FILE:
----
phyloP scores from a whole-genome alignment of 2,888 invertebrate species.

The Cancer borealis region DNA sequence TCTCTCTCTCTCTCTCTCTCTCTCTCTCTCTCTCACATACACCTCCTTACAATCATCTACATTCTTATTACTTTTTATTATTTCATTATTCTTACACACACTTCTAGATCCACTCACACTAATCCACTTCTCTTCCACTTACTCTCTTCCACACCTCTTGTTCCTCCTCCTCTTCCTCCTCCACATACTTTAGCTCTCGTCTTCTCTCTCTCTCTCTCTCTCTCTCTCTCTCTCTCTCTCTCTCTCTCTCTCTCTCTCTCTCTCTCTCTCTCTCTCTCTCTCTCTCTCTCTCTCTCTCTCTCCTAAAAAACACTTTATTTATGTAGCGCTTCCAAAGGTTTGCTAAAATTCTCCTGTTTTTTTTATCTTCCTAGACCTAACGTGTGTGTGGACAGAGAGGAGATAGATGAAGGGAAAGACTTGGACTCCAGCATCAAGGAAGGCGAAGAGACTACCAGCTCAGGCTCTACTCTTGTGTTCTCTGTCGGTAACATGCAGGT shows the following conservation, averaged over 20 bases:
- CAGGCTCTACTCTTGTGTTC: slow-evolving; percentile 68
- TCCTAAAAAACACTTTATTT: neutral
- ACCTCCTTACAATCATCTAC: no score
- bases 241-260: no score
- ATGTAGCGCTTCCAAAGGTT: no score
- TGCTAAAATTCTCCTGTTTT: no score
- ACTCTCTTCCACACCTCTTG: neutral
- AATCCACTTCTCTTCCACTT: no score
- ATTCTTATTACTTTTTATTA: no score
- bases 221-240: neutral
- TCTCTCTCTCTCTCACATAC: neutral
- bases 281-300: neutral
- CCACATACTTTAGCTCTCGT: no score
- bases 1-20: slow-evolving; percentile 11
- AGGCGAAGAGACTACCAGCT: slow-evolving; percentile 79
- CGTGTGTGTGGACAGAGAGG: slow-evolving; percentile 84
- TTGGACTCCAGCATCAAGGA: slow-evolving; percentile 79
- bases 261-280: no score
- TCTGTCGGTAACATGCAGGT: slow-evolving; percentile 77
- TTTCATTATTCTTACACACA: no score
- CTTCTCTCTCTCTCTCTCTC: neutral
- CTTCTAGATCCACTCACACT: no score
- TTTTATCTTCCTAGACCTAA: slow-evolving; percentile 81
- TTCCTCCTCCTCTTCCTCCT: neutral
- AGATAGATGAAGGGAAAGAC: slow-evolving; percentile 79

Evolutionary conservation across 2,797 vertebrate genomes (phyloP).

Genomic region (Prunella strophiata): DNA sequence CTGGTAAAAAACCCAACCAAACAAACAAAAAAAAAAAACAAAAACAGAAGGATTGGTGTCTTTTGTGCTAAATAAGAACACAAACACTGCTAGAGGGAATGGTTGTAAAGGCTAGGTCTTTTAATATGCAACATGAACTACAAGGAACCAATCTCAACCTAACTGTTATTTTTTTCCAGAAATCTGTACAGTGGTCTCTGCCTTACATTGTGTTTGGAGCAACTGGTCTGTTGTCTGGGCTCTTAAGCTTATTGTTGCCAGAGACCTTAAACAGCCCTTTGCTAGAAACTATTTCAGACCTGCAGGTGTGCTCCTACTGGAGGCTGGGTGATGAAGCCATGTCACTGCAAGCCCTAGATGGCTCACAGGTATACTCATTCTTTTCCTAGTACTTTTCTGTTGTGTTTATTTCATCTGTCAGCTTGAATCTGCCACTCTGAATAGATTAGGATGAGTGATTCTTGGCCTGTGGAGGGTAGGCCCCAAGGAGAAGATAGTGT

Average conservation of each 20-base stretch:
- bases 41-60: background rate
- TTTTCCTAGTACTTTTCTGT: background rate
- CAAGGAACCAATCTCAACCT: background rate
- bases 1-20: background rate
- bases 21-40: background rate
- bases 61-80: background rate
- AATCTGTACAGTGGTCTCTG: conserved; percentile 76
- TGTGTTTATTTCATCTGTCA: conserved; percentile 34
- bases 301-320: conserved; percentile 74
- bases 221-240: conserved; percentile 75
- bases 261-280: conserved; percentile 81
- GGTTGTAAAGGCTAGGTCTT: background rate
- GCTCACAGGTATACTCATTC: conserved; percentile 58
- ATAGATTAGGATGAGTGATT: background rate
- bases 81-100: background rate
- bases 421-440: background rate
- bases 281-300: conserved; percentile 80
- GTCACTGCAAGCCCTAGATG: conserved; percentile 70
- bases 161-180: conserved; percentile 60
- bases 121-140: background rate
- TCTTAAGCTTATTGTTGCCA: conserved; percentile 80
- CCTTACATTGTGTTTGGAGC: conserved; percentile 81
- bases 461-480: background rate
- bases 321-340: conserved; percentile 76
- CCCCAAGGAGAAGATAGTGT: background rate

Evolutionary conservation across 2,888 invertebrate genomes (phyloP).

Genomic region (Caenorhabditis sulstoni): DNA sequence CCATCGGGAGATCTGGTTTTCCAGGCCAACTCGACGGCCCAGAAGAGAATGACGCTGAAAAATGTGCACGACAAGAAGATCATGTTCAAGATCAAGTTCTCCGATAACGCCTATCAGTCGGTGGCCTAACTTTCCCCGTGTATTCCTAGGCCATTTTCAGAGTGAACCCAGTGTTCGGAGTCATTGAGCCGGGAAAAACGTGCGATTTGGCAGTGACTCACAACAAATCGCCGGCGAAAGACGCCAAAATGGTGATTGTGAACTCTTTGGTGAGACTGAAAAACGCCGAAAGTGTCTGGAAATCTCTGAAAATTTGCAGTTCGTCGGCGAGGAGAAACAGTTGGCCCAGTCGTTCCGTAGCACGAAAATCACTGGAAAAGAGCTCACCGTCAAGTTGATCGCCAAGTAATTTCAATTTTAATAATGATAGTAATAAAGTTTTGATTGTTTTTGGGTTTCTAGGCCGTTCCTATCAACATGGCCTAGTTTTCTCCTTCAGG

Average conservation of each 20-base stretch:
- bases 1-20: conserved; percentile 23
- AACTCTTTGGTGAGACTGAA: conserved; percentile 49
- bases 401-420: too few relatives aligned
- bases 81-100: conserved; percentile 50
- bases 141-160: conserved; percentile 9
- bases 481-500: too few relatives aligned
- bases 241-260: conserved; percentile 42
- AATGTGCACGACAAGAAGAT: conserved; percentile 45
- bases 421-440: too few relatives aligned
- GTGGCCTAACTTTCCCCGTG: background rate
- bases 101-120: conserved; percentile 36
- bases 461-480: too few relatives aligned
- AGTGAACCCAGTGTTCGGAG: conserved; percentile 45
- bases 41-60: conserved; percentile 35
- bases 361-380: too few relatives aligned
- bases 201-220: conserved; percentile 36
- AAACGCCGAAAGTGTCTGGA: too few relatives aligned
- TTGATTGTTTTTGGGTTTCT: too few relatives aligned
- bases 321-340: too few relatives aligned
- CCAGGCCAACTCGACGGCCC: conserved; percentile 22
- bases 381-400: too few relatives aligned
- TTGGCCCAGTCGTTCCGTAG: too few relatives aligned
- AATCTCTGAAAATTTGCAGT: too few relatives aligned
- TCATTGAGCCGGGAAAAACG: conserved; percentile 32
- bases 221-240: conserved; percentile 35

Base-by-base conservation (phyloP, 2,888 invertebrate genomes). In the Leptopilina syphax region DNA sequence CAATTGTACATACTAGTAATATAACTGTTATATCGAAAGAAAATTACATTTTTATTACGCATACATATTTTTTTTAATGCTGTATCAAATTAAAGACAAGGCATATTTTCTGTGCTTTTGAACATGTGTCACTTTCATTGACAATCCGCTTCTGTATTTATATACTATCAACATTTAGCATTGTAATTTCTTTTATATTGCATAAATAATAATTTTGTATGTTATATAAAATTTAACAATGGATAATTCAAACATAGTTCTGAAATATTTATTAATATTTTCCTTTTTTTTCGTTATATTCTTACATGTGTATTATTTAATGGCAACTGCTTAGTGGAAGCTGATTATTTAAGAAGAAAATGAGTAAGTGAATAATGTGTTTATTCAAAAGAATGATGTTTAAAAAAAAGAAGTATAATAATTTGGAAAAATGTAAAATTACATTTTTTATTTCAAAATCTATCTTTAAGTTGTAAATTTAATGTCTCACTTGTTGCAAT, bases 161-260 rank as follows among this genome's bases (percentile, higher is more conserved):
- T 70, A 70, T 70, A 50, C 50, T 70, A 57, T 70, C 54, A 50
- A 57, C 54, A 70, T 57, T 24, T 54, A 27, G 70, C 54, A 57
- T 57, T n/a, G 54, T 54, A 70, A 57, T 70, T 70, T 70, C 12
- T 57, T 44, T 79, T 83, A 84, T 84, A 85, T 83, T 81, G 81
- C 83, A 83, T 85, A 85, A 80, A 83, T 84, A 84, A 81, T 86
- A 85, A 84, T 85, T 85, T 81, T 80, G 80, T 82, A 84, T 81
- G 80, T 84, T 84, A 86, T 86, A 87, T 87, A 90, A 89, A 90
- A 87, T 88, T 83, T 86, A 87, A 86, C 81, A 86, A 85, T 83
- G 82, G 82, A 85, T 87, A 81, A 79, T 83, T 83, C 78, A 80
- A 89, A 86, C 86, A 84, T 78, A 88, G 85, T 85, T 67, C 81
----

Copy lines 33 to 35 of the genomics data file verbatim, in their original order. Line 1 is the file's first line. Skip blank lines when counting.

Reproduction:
- CAAGGAACCAATCTCAACCT: background rate
- bases 1-20: background rate
- bases 21-40: background rate